Although the last couple days have been warm, there are some cool temperatures on the horizon next week. Last week, cool water temperatures in the 50’s left our redfish a bit lethargic as many could be seen lying in the sun way off the shoreline trying to warm up. We didn’t even see any snook as water temperatures that cold put them at risk.

However, the spotted sea trout bite has been good and we expect this trend to continue into next week as the weather stays cool.Moreover, it appears they’re doing well as we’ve seen really good numbers of small fish. We spent most of our time in Pine Island Sound and the water quality is holding up good in the back country.

As typical for this time of year, tides are low and it’s a great time of year to pole the flats and work the sand holes. Also, the water doesn’t come up too high against the many mangrove shorelines allowing some excellent sight fishing opportunities.

Come with us and let us show you a unique experience and visually fish this sub tropical shallow water estuary system.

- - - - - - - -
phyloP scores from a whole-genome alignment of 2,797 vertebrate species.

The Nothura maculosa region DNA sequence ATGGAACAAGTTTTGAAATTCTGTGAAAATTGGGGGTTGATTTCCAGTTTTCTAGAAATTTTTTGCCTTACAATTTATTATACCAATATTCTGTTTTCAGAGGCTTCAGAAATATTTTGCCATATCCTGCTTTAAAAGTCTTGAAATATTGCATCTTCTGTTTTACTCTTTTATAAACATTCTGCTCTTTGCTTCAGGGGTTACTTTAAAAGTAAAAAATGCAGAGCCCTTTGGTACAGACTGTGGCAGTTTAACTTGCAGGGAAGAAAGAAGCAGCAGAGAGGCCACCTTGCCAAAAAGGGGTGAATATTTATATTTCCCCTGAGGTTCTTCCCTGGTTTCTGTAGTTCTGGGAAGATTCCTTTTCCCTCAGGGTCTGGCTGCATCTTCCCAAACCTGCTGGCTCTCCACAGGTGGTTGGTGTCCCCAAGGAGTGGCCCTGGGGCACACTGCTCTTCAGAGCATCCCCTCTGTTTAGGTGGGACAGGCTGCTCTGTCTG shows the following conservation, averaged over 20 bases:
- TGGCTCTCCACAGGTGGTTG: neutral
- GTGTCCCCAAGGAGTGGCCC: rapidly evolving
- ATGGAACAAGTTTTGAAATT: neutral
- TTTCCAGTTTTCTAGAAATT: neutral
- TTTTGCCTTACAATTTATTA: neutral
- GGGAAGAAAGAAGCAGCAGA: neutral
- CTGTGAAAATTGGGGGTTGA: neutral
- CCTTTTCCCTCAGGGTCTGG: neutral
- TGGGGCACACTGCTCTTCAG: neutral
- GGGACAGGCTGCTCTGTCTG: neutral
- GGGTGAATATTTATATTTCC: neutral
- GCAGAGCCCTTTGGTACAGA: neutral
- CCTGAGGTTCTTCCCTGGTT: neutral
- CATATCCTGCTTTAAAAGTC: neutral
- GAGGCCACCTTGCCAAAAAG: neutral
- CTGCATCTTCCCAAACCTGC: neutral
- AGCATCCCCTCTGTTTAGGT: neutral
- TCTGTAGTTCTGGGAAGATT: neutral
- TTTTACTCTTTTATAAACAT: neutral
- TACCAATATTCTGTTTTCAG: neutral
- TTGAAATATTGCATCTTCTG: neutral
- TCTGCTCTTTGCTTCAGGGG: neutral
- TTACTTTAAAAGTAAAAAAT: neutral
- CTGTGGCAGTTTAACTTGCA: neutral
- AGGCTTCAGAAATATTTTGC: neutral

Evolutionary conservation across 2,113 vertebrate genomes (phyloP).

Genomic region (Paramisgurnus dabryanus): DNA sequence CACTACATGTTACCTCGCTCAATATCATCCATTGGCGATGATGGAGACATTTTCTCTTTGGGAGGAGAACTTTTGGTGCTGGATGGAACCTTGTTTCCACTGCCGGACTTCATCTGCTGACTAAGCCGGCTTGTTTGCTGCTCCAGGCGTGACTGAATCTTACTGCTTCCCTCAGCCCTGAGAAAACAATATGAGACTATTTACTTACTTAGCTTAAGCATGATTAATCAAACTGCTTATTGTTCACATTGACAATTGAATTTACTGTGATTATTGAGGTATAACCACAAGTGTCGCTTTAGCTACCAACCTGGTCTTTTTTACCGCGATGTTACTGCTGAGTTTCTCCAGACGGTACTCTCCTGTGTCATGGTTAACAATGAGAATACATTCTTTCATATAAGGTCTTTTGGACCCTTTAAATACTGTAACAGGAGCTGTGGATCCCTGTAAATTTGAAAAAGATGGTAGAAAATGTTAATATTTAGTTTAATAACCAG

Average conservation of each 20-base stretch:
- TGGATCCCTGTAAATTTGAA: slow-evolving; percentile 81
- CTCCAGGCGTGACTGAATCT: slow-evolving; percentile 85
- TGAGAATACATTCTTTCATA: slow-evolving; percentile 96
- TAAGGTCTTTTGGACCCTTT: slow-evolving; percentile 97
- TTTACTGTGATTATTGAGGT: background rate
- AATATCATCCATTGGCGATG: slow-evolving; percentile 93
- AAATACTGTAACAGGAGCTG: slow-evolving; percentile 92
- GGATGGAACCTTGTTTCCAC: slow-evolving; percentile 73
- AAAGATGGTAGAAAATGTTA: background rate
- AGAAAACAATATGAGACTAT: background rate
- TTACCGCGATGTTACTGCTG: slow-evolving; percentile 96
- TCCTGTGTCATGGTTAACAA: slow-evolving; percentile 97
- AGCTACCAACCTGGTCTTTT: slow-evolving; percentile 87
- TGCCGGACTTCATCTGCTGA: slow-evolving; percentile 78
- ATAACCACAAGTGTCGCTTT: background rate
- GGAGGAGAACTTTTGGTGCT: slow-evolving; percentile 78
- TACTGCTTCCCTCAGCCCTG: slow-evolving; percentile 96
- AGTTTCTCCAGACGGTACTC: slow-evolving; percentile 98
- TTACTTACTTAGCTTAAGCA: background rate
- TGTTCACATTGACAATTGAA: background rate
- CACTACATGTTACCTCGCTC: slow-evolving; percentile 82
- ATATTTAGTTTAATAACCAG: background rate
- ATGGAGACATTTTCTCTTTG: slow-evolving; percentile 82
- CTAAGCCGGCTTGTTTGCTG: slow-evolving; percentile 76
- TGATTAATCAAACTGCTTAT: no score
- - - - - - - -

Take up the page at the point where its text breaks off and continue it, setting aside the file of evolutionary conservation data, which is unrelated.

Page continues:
Spring is coming to the Golden Isles

With the advent of Spring, our waters begin warming.  68 to 70 degrees is the magic temperature.  The big winter schools of reds begin to break up and we are able to find them in more places.  Trout come up from the depths and gather around oyster beds and grass.  In May we expect the first "tailing" tides of the year where the reds get into the grass and tail aggressively grubbing for fiddler crabs.  Tailing redfish in the grass is classic, southern fly fishing for redfish.

In St. Simons we have an interesting fishery chasing free floating triple tail just 1-3 miles off of the beaches.  This is an unusual behavior because they are not floating close to structure.  They are simply free floating.  We look for these fish by idling around just off the beaches.  When I see one, I motor close to it and try put you in a good position for a cast.  The flies are generally lightly weighted or unweighted flies that mimic small shrimp or bait fish.  If you make a good presentation a little beyond and in front of the fish, you may come tight with a triple tail up to 20 pounds.  Triple tail are a hard fighting fish that jumps and runs.  I have said many times, if you can imagine how hard a 10 pound blue gill would pull, that is how hard a Triple Tail pulls.  This pattern runs from late March until June or July.  

At this time of year, I like to combine a red fish and Triple tail trip.  As in all sight fishing, a clear day with light wind makes for the fishing.  So, click the link below to inquire on booking a trip for a species I would bet you have never caught on fly.

You have Successfully Subscribed!